At their worst:
When installed and executed as little more than “Tick the Box” measures, ERG programs can provide a false sense of security for everyone involved. What does it say to members of these groups when they look up and see little change at the upper echelons? What is the impact when only certain “types” of people seem to move up and out of ERG ecosystems? When only certain types of people seem to find the mentors? In some ways, don’t these programs just continue the traditionally siloed approach to diversity where “the work” gets done in a particular place, with particular people, most often outside the main business of the company, and outside the locus of real organizational power. We need look no further than the number of high profile discrimination lawsuits that have broken in the news in the last few years. And how many of these same organizations boast high numbers of women on staff, thriving ERGs and improving scores on engagement surveys.
Last week’s post was entitled, It’s 2019. Why are we still using D&I strategies from 20 years ago? So, I want to take this week’s blog to ask some questions that might pull at relevant challenges for today’s D&I professional. if you lead the D&I strategy for your organization, it doesn’t matter whether you’re new to the position and the industry, or whether you’re well experienced and have what you believe is a strong and impactful program, ask yourself the following questions:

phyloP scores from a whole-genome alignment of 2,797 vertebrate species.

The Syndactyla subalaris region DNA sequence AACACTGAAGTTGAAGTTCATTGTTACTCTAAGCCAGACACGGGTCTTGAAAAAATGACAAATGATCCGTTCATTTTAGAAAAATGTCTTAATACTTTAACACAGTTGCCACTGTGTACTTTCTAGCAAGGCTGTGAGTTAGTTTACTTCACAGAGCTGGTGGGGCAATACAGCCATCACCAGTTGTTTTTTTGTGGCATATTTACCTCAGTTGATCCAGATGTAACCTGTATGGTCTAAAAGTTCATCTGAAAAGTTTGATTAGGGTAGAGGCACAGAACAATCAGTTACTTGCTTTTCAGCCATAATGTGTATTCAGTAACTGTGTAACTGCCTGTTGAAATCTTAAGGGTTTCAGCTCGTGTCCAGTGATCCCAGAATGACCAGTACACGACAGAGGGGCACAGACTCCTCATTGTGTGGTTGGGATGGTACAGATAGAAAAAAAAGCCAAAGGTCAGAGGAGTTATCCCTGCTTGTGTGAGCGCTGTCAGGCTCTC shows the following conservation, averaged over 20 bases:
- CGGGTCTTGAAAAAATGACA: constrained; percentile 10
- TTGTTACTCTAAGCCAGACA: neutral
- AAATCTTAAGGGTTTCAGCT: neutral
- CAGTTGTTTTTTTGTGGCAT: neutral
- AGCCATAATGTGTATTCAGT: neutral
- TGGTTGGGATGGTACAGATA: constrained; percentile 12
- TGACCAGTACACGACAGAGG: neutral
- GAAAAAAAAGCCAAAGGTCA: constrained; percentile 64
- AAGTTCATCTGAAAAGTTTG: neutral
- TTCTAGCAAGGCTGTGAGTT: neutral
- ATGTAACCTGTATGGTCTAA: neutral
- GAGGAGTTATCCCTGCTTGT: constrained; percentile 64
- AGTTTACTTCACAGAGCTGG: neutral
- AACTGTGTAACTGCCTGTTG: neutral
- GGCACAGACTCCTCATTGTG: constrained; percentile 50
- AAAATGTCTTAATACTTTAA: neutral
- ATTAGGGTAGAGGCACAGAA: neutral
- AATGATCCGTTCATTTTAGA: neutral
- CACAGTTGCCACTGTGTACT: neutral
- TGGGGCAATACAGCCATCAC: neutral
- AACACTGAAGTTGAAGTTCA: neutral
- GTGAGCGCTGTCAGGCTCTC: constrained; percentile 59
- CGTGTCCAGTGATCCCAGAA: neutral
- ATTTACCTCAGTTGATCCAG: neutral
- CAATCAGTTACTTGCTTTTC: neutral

I pose these questions because they’re a good way to take stock of where we are, where we’ve been and where we might want to focus our attention as D&I leads. Again, it really does come down to climate and culture. But more specifically, the leadership mindset that drives the climate and culture of our organizations.
Does your leadership have a vested interest in D&I? If they do, here’s the good news: doing diversity doesn’t have to be disruptive.
In next week’s blog, I’ll look at how you can build a D&I strategy that fits within your company’s climate and culture, dependent on how you answered those 10 questions.
*I’ve always been suspect of how D&I programs can be effectively evaluated internally because it’s sort of like putting the fox in charge of the henhouse. Simple Likert-style surveys (e.g. 1 – 5, 1 – 10, scores from “not at all” to “very much,”) are easily manipulated and gamed by respondents, and honest qualitative feedback is difficult to garner when you are surveying dicey, incendiary subjects like race, gender and sexuality.